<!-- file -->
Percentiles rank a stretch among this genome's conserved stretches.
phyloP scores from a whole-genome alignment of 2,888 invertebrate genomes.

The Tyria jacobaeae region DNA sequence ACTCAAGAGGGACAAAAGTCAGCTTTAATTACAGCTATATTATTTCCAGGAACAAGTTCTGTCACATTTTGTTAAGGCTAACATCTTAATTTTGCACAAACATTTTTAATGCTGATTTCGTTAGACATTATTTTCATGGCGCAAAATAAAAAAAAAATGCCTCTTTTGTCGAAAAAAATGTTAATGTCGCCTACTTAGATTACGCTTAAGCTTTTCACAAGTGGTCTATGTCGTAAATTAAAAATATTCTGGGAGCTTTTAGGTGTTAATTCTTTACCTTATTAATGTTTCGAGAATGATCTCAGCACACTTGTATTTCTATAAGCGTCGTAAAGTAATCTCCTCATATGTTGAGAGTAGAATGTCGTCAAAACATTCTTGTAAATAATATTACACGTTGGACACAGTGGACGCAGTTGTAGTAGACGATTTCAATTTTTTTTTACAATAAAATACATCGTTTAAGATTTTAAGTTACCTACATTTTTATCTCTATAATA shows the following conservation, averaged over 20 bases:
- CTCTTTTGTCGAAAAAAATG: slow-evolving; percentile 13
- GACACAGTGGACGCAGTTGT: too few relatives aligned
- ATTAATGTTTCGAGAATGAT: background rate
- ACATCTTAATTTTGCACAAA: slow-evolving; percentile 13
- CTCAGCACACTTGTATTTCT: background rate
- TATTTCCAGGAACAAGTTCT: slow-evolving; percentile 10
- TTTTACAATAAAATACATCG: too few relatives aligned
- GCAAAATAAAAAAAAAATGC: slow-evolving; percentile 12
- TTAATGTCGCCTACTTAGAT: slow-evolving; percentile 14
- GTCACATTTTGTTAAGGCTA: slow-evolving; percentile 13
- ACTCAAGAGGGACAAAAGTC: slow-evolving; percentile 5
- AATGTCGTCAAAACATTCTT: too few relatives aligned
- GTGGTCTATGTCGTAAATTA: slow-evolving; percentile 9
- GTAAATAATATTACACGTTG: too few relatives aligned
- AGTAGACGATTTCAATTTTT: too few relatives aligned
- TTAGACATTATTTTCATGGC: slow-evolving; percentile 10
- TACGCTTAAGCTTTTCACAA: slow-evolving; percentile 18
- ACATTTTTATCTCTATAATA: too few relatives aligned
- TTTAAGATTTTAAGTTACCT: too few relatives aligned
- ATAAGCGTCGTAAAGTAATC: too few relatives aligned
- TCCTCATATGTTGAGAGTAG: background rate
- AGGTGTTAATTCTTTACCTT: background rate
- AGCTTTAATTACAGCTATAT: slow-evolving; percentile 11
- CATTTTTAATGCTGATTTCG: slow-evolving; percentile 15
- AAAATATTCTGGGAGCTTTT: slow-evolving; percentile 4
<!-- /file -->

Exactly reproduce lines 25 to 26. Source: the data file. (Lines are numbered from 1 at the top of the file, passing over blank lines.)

- AGGTGTTAATTCTTTACCTT: background rate
- AGCTTTAATTACAGCTATAT: slow-evolving; percentile 11